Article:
Unfortunately, local laws are often not very helpful to employees because California law bars you from actually bringing a lawsuit under local law. Therefore, if mediation does not result in a satisfactory resolution, the human rights commission or similar agency cannot do anything more to enforce the law, and you have no other recourse under local law. Instead, you must pursue your complaint with the appropriate state or federal agency.

Do anti-discrimination laws apply to all employers?

California’s FEHA prohibits employers with five or more employers from discriminating against job applicants and employees. It applies to all public and private employers, labor organizations, employment agencies, state licensing boards, and state and local governments. California’s anti-harassment laws apply to private employers, state governments, local governments, employment agencies, labor unions, and state licensing boards, no matter how many employees they have. This means your employer is responsible for creating a harassment-free workplace for you. The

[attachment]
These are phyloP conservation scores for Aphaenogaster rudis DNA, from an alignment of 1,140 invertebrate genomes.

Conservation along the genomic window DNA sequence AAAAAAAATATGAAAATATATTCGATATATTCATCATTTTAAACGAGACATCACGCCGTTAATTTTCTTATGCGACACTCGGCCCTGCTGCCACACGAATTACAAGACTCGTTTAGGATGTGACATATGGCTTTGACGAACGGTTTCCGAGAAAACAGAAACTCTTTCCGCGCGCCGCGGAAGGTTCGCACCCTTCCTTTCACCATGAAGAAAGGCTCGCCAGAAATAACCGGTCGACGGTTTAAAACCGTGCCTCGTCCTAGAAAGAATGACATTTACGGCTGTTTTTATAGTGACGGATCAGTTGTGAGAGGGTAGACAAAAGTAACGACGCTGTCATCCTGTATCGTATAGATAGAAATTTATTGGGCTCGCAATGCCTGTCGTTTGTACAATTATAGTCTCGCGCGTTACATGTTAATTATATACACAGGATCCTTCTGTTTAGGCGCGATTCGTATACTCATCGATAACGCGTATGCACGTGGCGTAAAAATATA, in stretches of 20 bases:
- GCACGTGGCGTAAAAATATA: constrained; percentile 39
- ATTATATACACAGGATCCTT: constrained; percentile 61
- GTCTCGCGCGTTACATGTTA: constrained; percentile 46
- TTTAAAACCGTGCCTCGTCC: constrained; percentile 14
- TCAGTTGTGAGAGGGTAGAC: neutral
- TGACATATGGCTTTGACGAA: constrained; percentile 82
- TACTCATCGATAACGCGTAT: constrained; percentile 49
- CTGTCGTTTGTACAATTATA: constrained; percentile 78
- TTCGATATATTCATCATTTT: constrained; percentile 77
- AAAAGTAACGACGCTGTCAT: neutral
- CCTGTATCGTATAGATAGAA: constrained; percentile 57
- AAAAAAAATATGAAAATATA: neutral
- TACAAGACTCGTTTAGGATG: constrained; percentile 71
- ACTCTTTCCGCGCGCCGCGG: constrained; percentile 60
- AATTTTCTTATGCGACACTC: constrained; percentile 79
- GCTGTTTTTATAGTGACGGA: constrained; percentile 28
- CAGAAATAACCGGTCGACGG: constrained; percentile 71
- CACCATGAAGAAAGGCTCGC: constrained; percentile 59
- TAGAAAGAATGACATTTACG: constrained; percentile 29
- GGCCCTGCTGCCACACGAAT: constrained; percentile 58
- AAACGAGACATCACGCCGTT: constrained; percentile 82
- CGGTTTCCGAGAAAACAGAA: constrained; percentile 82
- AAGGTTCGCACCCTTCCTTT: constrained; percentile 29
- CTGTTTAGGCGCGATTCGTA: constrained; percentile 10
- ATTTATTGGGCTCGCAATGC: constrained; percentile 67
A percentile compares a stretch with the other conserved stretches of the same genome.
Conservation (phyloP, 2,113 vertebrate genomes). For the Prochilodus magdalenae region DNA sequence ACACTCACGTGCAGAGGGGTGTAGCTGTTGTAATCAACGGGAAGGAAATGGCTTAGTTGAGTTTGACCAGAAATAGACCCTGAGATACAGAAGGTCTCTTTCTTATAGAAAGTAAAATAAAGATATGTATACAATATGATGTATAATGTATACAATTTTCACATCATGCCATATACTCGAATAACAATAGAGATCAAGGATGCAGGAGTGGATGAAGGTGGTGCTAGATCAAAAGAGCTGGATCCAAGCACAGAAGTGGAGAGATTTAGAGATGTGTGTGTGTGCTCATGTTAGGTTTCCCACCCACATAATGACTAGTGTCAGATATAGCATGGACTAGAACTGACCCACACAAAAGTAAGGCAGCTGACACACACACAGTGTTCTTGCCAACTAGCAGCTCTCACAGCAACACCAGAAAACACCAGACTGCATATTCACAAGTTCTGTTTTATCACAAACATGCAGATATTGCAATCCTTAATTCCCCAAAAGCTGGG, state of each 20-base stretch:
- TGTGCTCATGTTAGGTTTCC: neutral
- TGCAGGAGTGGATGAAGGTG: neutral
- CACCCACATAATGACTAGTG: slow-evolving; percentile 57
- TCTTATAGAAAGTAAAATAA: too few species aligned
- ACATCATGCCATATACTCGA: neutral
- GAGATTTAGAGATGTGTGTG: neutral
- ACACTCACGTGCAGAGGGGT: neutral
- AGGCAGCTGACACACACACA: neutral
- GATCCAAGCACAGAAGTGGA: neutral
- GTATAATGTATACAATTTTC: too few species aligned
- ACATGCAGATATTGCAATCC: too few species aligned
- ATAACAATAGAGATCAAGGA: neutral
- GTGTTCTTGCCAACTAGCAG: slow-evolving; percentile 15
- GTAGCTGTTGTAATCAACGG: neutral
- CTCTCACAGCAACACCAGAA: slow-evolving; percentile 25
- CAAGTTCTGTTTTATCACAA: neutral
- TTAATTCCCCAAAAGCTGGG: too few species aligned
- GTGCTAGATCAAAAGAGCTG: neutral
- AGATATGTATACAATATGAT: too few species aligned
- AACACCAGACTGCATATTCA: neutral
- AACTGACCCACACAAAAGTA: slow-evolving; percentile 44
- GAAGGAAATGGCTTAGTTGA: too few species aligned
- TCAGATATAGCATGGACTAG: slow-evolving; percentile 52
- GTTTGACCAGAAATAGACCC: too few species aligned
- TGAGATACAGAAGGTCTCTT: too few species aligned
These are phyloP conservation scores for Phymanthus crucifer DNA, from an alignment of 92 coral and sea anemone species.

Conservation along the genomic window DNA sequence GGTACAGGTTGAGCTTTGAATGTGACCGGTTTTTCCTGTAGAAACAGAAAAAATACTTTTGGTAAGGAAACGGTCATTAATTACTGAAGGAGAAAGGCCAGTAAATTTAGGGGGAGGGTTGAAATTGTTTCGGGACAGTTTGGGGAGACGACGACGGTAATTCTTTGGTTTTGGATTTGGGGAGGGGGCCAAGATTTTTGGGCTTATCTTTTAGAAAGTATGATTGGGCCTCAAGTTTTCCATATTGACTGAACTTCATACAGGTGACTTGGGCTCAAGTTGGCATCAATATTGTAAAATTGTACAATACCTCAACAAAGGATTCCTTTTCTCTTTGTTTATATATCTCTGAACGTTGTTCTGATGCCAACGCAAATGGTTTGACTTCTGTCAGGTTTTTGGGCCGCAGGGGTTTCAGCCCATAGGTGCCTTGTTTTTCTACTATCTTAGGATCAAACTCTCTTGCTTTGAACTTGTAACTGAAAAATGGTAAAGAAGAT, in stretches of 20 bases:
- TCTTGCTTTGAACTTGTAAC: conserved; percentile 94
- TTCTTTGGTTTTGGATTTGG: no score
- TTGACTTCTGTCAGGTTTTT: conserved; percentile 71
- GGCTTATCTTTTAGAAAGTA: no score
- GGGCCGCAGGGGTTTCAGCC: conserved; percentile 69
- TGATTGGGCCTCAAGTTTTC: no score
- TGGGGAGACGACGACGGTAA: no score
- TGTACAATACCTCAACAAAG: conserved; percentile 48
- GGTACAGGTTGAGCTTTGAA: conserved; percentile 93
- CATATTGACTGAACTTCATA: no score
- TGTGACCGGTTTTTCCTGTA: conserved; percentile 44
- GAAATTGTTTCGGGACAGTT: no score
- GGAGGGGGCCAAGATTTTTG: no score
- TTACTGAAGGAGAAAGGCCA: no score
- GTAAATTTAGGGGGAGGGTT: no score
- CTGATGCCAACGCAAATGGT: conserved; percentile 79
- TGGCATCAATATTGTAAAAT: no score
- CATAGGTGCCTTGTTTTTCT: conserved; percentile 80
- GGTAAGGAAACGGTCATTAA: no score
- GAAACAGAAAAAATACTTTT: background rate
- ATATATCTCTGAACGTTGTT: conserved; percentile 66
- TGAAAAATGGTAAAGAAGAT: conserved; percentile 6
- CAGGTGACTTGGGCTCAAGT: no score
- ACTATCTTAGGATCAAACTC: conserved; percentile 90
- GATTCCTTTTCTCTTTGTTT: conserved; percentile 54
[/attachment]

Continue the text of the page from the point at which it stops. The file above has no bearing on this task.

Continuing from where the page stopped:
FEHA prohibits harassment of employees, job applicants, unpaid interns, volunteers and contractors.

If you work for the federal government, the federal anti-discrimination and harassment law, Title VII, applies instead. Title VII applies only to employers that have 15 or more employees.

The California Labor Code sections apply to all employers, regardless of their size, except the federal government.

Local laws also may have employer-size restrictions. Be sure to check what restrictions apply to local laws prohibiting sexual orientation discrimination where you work.

If your employer is a religious institution, it is possible that some of the anti-discrimination and harassment protections will not apply to you. If this is the case, please contact us for more information.

What if my co-workers harass me?

Your employer can be liable for harassment committed by co-workers and third parties (like customers) where the employer knew about or should have known about the harassment.

What kinds of questions may an employer ask about my sexual orientation, gender identity, or gender-affirming transition process?